Iran Reportedly Beginning Construction At Nuclear Facility

(Photo by ATTA KENARE/AFP via Getty Images)

Brianna Lyman News and Commentary Writer
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Iran has reportedly begun construction at their underground nuclear facility at Fordo as tensions between the nation and the U.S. rise.

Iran has not acknowledged the new construction at Fordo and it is unclear what the building is being constructed for, according to the Associated Press (AP).

Construction at the site reportedly began in late September, with satellite images obtained by the AP showing the construction is being done at the northwest corner of the site, which is approximately 55 miles southwest of Tehran. The site is built within a mountain, protecting it from any possible airstrikes, the AP reported.

The new construction is reportedly near other research-and-development buildings at Fordo, such as Iran’s National Vacuum Technology Center. Vacuum technology is used to create Iran’s uranium-gas centrifuges which is used to enrich uranium, according to the AP.

“Any changes at this site will be carefully watched as a sign of where Iran’s nuclear program is headed,” Jeffrey Lewis, an expert who studies at Iran at the James Martin Center for Nonproliferation Studies at the Middlebury Institute of International Studies said, according to the AP.

Iran has also been working on construction at its Natanz nuclear facility, according to the AP.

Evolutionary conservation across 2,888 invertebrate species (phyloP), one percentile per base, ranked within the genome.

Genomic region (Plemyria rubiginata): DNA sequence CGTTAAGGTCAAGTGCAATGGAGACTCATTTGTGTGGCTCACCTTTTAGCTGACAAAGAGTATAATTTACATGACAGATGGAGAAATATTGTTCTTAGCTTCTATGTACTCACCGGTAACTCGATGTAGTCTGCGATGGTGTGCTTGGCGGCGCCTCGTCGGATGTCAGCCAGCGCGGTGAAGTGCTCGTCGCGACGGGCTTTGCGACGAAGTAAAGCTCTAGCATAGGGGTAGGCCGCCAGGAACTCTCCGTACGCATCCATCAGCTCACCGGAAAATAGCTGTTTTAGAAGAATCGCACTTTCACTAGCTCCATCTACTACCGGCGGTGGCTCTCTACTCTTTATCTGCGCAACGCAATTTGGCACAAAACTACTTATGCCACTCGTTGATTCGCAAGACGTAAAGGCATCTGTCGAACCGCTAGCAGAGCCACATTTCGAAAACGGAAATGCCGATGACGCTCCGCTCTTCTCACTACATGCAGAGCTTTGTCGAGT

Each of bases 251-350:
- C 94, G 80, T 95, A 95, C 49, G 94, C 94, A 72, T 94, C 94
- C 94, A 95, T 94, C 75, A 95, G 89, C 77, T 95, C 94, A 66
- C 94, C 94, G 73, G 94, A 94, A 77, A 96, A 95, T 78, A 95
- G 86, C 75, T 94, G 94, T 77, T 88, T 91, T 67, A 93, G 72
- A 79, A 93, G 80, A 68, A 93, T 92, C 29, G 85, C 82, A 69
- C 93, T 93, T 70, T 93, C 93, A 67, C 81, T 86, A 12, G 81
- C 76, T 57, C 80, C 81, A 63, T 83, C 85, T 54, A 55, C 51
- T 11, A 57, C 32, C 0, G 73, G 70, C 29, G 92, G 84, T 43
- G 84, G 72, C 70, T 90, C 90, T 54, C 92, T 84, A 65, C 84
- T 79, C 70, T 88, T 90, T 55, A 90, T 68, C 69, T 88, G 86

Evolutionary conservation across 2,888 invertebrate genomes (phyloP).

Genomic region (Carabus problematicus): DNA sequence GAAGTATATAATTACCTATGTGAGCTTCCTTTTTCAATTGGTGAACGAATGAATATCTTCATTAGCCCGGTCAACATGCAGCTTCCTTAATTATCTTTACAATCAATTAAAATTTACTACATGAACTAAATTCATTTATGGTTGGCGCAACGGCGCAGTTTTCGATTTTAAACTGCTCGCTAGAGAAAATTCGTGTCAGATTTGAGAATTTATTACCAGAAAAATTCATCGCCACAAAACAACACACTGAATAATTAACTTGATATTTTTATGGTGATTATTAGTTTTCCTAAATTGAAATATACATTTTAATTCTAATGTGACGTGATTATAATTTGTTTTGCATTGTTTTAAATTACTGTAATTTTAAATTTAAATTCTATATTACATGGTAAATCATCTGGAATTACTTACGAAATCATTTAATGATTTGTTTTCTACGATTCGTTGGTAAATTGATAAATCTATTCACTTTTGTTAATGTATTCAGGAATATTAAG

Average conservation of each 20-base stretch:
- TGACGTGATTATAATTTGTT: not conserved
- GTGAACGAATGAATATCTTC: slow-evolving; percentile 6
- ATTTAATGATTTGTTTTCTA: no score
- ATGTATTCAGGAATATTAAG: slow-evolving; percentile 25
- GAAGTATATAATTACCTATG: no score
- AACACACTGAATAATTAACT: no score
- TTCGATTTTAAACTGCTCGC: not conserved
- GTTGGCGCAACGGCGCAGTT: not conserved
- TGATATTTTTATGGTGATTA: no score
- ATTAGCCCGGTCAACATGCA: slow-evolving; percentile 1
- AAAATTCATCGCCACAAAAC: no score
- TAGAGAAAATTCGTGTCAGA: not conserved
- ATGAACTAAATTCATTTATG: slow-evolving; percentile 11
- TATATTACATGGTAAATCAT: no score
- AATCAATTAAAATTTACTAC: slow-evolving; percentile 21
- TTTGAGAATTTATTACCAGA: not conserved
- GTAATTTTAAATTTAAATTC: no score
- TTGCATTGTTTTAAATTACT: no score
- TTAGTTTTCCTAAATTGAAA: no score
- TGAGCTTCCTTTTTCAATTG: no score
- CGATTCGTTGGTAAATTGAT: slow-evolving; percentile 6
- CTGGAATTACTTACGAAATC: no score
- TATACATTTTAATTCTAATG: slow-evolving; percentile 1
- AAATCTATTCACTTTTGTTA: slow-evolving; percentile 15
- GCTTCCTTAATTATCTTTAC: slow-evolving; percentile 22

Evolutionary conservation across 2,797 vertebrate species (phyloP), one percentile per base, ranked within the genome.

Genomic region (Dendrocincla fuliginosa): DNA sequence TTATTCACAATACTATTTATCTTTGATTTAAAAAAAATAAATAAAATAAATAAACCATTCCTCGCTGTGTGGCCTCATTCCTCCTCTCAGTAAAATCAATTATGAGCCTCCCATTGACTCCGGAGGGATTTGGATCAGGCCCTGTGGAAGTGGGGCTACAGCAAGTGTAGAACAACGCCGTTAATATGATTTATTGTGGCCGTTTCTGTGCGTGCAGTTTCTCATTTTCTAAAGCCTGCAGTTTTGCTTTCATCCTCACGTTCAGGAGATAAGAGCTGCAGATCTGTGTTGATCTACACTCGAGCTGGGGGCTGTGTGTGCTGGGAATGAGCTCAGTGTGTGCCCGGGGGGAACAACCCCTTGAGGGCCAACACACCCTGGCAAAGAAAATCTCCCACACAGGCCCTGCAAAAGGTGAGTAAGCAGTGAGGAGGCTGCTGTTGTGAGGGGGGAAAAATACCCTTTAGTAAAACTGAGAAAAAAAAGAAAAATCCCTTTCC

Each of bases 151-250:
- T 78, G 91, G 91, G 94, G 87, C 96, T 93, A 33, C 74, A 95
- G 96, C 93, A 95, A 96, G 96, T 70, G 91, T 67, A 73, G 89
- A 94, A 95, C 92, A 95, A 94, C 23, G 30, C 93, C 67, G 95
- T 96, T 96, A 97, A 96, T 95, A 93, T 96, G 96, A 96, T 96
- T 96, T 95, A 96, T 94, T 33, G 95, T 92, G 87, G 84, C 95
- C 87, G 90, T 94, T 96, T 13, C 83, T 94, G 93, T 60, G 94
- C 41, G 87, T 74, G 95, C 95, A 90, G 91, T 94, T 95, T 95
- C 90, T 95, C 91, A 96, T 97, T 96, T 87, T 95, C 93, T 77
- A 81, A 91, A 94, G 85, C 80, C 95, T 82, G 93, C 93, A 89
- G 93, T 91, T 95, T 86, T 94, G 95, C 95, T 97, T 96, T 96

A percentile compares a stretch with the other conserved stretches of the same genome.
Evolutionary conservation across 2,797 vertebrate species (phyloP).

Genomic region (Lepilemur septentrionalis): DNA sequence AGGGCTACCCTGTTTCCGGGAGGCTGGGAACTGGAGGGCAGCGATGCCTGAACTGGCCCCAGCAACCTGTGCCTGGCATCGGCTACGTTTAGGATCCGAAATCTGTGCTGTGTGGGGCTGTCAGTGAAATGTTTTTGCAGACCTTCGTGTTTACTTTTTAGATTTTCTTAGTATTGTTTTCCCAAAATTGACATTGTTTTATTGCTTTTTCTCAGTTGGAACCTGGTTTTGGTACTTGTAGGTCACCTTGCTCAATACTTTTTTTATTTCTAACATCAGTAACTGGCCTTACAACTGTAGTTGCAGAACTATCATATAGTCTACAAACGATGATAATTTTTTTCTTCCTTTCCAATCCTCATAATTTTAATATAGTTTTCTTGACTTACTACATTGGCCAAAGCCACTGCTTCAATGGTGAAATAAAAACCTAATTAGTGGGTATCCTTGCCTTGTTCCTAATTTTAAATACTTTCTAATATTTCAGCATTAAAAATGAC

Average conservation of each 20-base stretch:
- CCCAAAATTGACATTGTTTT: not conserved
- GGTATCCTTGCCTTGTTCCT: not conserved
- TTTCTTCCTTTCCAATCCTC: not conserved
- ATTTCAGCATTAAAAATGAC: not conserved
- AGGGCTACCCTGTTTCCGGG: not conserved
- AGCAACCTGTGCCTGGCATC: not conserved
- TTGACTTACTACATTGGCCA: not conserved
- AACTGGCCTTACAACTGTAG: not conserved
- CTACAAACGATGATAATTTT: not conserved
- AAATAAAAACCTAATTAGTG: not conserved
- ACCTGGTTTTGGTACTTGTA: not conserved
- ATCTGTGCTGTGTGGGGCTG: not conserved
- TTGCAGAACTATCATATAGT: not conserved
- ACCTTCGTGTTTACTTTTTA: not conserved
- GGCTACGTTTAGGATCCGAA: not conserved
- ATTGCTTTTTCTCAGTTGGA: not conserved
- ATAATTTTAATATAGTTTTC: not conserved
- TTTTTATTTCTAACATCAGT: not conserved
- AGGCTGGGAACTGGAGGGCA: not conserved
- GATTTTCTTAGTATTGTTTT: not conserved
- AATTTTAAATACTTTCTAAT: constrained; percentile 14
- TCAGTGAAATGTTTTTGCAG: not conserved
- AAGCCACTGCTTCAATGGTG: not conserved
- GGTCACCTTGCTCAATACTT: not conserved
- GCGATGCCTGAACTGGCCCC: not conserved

Tensions have been high regarding Iran’s nuclear capabilities after the nation’s top nuclear scientist Mohsen Fakhrizadeh-Mahabadi was assassinated in November. Iran has blamed Israel for the attack.

Iran’s parliament approved a bill on Dec. 1 that would suspend United Nations inspections of its nuclear facilities and boost its uranium enrichment program if international sanctions on Iran’s oil and gas sector were not lifted, according to the state-backed Islamic Republic News Agency. (RELATED: Trump Signs Executive Order Reinstating Pre-Nuke Deal Iran Sanctions Despite UN Objections – Adds 27 New Targeted Bodies To Sanctions List)

However, President-elect Joe Biden is willing to re-join the deal, which President Donald Trump withdrew from in 2018, citing Iran’s ballistic missile program, regional policies and other issues, according to the AP.

Under the 2015 deal, Iran had agreed to stop enriching uranium at Fordo, instead turning the site into “a nuclear, physics and technology center,” the AP reported. Iran has since resumed enrichment following the end of the deal. The U.S. has since increased sanctions on the nation.

Iran is allegedly planning to accelerate its uranium capabilities in a move that would violate its agreements with other world powers, according to Reuters.

Biden has since said he is willing to rejoin the nuclear deal if Iran strictly complies with the rules, according to The New York Times. Biden also added that he would lift the sanctions that Trump imposed, according to the report.